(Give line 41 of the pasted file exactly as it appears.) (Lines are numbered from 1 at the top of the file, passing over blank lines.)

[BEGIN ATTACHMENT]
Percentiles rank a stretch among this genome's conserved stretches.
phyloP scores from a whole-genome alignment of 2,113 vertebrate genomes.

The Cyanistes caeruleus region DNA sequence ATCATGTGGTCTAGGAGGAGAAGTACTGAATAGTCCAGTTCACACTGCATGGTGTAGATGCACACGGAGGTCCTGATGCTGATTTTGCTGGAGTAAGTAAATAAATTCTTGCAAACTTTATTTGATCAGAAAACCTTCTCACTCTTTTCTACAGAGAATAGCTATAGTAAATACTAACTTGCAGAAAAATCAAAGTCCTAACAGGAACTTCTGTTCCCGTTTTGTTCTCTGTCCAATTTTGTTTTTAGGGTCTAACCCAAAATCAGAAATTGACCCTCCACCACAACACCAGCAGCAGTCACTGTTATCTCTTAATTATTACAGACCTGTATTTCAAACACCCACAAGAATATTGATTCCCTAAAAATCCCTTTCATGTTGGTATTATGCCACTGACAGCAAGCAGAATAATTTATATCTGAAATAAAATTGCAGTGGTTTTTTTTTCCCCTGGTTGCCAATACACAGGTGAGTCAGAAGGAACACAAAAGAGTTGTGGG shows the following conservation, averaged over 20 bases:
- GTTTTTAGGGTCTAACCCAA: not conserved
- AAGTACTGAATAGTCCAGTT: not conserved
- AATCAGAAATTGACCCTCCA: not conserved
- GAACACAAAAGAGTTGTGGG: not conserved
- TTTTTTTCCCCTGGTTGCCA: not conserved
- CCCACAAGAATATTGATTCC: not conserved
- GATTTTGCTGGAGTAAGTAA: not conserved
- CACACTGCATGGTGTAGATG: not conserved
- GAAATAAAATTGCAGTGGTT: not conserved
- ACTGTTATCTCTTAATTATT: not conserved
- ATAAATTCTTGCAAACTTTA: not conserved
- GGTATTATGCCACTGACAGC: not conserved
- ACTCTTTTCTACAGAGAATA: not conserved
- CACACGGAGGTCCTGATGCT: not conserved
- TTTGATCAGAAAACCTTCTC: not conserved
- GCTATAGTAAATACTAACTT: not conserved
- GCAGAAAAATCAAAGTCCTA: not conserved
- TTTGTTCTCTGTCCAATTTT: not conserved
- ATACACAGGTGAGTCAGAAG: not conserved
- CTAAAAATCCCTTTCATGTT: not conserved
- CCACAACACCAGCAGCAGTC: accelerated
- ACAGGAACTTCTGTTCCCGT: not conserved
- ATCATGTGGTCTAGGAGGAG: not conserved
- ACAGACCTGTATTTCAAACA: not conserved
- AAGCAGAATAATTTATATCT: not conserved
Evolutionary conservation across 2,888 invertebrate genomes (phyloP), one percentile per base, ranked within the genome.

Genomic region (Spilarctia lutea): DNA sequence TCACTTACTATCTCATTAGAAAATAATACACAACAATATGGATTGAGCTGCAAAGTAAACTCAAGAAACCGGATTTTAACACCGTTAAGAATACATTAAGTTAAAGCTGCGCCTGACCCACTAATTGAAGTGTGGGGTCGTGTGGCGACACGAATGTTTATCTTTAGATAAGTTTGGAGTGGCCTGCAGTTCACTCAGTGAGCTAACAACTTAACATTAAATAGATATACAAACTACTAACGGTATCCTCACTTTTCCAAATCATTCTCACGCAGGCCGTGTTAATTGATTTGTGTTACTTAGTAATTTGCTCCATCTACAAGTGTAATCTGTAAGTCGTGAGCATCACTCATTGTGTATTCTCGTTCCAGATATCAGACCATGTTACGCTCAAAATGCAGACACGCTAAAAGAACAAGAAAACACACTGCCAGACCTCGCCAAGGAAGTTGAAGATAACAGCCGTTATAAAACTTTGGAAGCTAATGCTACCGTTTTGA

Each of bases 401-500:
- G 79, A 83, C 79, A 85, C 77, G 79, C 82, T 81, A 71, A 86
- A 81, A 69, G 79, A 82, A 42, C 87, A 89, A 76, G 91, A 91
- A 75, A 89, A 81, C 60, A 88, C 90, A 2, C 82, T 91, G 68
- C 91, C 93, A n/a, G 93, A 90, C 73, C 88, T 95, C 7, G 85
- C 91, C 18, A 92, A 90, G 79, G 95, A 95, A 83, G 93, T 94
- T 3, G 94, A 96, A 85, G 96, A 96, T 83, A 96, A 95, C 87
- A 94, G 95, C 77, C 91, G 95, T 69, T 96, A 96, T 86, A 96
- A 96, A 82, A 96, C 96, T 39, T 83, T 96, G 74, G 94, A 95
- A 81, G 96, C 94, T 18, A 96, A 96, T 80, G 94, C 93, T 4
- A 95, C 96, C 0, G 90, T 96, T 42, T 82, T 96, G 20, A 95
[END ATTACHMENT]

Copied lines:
- A 95, C 96, C 0, G 90, T 96, T 42, T 82, T 96, G 20, A 95